The Earth’s crust and mantle has considerably more gold than expected from favoured models of planetary formation.
A study from the University of Bristol looked at some of the oldest rocks on Earth, demonstrating that gold was delivered by meteorites long after their formation.
Their results are published in Nature.
While the Earth was forming, iron sank to the centre of the planet, forming the core.
Any precious metals in the planetary mix would have gone with this iron and concentrated in the core, leaving the mantle devoid of elements such as gold, platinum, and osmium.
But this is not what we observe. In fact, the silicate mantle has up to 1,000 times more gold than anticipated.
Several reasons for this enrichment were proposed in the past, including delivery by meteorites, although until now it has not been possible to prove.
By measuring isotopes in rocks that are nearly four billion years old from Greenland, the team has managed to date the gold delivery, and to relate it to an event known as the “terminal bombardment”.
Earth formed by a snowball-effect known as accretion 4.55 billion years ago. The iron core with its accompanying mixture of precious metals formed very soon after that, within just a few million years.
A final impact of a Mars sized body with the Earth formed the Moon and finalised our planet’s formation. By this time all gold would be locked up in the core.
A final burst of meteorite impacts around 3.9 billion years ago is known as the “terminal bombardment” and caused the cratering that we still see on the Moon.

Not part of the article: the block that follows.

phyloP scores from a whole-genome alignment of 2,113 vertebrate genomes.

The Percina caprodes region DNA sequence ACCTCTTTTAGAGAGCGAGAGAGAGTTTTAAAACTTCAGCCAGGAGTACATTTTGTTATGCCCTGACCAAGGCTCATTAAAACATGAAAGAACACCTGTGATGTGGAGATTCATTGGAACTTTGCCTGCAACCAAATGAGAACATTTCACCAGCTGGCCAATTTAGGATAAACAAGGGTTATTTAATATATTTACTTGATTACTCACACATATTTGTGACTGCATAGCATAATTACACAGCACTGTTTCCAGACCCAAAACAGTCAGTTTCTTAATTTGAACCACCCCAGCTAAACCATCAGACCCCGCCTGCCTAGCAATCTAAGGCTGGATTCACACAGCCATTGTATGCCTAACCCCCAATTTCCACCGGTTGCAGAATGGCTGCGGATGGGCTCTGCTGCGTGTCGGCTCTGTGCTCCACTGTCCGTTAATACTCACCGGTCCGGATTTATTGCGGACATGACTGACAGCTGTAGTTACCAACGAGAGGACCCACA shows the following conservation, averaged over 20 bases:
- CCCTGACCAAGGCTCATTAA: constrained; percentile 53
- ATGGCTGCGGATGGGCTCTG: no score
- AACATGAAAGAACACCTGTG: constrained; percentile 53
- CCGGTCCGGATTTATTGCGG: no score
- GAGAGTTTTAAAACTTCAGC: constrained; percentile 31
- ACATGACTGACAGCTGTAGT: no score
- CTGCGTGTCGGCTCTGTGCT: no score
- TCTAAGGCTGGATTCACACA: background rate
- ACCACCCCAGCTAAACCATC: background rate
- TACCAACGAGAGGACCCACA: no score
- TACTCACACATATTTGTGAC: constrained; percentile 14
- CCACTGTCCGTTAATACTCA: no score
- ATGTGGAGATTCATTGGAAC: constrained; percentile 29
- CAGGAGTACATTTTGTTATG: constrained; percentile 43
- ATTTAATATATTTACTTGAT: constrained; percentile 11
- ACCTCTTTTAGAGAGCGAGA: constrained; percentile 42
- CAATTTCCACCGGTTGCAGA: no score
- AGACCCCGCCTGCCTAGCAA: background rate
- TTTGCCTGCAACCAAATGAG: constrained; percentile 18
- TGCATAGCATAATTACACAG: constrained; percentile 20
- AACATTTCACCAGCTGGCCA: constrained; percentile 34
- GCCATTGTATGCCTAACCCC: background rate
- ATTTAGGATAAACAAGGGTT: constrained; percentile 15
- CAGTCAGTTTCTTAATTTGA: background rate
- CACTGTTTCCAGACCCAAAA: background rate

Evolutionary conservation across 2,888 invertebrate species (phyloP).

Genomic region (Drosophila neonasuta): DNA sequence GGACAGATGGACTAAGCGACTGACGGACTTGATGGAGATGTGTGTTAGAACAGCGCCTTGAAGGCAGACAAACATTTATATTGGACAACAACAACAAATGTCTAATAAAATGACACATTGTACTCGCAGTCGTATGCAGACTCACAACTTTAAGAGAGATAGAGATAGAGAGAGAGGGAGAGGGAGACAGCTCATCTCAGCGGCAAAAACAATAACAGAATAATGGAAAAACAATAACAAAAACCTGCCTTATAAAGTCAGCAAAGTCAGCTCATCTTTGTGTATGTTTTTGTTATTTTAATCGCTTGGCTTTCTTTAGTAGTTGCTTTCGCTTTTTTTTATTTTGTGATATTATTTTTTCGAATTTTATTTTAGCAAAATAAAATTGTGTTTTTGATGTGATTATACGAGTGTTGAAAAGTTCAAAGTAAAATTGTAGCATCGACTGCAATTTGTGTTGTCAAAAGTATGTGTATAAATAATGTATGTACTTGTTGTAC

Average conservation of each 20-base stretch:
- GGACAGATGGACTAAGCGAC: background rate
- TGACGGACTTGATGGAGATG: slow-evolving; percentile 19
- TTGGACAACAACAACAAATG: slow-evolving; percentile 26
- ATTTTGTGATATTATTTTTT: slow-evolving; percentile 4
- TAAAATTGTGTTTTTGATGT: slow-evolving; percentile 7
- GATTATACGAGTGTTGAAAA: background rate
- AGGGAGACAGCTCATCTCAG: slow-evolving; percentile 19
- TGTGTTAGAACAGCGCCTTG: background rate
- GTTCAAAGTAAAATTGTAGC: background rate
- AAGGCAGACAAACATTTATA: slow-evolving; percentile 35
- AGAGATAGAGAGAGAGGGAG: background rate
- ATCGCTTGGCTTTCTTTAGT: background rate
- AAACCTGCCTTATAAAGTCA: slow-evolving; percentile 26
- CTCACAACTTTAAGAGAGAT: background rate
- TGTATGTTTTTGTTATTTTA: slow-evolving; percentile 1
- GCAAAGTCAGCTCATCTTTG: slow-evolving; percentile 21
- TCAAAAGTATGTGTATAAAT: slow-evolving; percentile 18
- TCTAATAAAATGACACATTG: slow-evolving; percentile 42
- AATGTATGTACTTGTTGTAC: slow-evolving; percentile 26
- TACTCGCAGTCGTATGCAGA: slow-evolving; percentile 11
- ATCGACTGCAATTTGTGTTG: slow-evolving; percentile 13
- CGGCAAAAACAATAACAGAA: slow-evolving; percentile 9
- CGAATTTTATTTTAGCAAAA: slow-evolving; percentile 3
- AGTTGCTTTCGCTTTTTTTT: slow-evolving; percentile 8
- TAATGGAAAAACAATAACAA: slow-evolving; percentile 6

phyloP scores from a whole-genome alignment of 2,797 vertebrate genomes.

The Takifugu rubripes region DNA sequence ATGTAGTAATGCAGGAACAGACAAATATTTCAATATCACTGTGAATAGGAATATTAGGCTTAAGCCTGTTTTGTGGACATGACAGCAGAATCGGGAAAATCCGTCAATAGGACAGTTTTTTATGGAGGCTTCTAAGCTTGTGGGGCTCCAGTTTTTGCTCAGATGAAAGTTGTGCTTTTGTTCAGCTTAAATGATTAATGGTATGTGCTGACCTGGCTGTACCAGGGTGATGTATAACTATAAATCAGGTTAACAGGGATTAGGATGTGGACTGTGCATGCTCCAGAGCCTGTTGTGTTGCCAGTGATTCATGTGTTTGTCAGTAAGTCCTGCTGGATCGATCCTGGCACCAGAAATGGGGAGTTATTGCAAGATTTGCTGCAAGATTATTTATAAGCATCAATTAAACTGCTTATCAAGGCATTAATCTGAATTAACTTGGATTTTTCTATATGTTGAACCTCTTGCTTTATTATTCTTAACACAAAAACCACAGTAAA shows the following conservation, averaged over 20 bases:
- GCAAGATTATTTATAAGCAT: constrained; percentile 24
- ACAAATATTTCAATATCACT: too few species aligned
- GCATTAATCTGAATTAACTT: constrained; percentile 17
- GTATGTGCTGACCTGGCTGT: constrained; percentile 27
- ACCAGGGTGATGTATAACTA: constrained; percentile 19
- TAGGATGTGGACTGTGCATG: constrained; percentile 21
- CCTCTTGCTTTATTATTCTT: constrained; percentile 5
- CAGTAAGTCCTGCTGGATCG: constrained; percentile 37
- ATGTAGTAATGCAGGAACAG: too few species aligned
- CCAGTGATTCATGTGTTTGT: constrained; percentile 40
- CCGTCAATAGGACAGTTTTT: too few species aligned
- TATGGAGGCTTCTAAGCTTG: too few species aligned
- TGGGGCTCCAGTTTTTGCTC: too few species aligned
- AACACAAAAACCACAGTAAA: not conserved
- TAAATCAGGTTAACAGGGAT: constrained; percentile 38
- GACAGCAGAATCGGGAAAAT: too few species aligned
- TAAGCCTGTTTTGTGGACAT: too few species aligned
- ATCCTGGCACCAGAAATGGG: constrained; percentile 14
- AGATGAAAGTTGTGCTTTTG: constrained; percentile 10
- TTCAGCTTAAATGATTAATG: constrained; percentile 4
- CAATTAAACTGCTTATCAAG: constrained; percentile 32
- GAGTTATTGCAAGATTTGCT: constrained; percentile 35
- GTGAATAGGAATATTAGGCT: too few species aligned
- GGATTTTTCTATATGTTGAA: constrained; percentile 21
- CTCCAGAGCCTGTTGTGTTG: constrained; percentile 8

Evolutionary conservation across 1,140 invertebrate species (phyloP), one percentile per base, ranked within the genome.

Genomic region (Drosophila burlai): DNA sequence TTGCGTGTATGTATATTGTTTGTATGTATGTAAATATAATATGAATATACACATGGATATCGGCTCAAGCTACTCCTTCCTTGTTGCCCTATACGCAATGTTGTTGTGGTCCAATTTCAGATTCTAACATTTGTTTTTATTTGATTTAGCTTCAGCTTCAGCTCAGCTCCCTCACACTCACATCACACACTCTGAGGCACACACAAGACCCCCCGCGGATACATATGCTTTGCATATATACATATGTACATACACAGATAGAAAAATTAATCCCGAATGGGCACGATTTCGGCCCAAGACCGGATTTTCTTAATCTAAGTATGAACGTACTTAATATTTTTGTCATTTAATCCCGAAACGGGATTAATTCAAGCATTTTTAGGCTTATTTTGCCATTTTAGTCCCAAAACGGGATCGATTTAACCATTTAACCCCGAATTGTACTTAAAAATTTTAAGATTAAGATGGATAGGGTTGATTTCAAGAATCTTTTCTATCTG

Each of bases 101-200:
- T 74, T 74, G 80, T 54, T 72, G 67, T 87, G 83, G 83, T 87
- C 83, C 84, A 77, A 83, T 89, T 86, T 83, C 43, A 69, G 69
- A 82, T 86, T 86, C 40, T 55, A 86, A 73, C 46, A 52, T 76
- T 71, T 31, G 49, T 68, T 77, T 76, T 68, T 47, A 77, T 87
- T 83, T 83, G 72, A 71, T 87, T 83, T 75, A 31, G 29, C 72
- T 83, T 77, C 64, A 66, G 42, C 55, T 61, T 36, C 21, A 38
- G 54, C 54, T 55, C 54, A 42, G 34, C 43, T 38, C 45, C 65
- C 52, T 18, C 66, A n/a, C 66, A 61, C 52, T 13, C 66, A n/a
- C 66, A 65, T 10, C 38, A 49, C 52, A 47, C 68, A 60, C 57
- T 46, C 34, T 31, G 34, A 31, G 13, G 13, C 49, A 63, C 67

It was during this last impact event that the gold which we can access in the crust was delivered.
“The proportions of gold and other precious metals are difficult to measure because they concentrate into nuggets, and we need to analyse a lot of rocks to get meaningful data.” said lead researcher Dr Matthias Willbold.
They have therefore developed a way of telling this remarkable story of gold’s extraterrestrial origin using a completely different element – tungsten.
Tungsten acts very similarly to precious metals like gold, but importantly it comes in different forms, or isotopes.The team have looked at the proportions of the different isotopes in modern rocks and in the most ancient rocks in Greenland.
They found a small but significant difference in the proportions, indicating that the modern rocks had received a dose of tungsten, and therefore also gold, from meteorites.
The Greenland rocks showed no such enrichment, giving a date to the input of gold. This date corresponds to the time of the terminal bombardment around 3.9 billion years ago.
During this time, the Earth would have been hit with 20 billion billion tonnes of asteroid material, although “it is not clear whether this would have come in the form of many small impacts, or just two or three mega-impacts”, Dr Willbold said.
The research group at the University of Bristol are the first to successfully make such high-quality measurements of tungsten in ancient rocks, but so far have only analysed samples from Greenland.
“We hope to find more,” said Dr Willbold, “and look at a time sequence for one billion years after the Greenland rocks, to see how the tungsten anomaly develops.”